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Cancer Control Research

5R21CA098437-02
Stryker, Jo Ellen
MAINSTREAM AND ETHNIC/MINORITY NEWS COVERAGE OF CANCER

Abstract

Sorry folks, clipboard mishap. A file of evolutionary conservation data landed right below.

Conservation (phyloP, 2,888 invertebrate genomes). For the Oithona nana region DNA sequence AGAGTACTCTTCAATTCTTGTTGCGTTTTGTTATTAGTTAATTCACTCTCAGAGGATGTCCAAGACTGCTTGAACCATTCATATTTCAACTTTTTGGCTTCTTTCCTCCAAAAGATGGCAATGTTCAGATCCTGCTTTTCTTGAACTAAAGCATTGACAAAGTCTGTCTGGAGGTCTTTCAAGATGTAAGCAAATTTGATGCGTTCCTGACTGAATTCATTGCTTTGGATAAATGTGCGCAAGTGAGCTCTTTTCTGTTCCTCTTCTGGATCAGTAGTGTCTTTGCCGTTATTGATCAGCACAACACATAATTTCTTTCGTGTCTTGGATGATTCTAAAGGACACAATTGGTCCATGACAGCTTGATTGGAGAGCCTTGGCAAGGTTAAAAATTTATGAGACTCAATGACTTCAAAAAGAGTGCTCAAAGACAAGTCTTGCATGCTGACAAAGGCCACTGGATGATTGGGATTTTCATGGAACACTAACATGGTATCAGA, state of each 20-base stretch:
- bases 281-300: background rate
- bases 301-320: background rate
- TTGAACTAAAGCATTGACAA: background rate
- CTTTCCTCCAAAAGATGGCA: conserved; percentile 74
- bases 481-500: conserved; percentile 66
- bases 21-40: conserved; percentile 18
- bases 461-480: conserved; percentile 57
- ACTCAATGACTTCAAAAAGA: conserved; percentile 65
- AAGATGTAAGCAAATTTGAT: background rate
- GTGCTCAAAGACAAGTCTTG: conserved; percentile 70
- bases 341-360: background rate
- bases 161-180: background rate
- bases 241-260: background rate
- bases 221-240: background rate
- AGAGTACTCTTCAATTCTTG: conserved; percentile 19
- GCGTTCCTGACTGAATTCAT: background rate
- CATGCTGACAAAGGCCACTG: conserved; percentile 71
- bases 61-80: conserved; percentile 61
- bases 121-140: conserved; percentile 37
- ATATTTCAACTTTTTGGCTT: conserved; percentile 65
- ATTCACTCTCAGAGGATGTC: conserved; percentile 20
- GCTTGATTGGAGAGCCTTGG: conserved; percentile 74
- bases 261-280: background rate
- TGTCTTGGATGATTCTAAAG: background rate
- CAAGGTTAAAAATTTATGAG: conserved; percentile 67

DESCRIPTION (provided by applicant): The news media are an important source for cancer information in our society. It is therefore critical that the content of cancer news reports is known. However, there have been no efforts to provide a comprehensive description of cancer news coverage in more than twenty years. Subsequently, there have been many advances in cancer research, and new concerns have emerged. Since little is known about current cancer news reporting, this exploratory descriptive study of cancer news coverage will provide a foundation of knowledge that can be used to generate future research. This study will combine earlier measures used to describe cancer news coverage with new measures that address emerging concerns and current priorities in cancer research and communication. For example, this study will quantify the amount of media attention paid to specific cancer types; describe specific topics across the cancer continuum of prevention, detection, treatment, survivorship, and end-of-life issues; and analyze several ways in which news stories are framed, including how risk is communicated. These measures will be used to conduct 3 different analyses. First, the measures will be applied to a sample of cancer news stories that appeared in the top 50 U.S. newspapers during 2002. By analyzing co-occurrences of the distributions of different measures wherever sample sizes permit (e.g. assessing differences in risk communication by cancer type), a more advanced understanding of cancer news coverage can be developed. Second, by applying the instrument to both "mainstream" and ethnic and/or minority news media, comparisons of cancer coverage will be made between the two media types. Such an exploratory analysis may provide important insights into differences in social norms, risk perceptions, and prevalence of cancer-related behaviors that have been reported among various racial and ethnic groups. Third, we will determine how coverage has changed over time. These analyses, in conjunction with information about the Internet and a sub-study exploring the dissemination of wire stories, will provide us with a strong foundation with which to build our future research, including: identifying areas of cancer news coverage that require more detailed analyses, developing studies of cancer news coverage in different media, and generating specific hypotheses about media effects of these messages.


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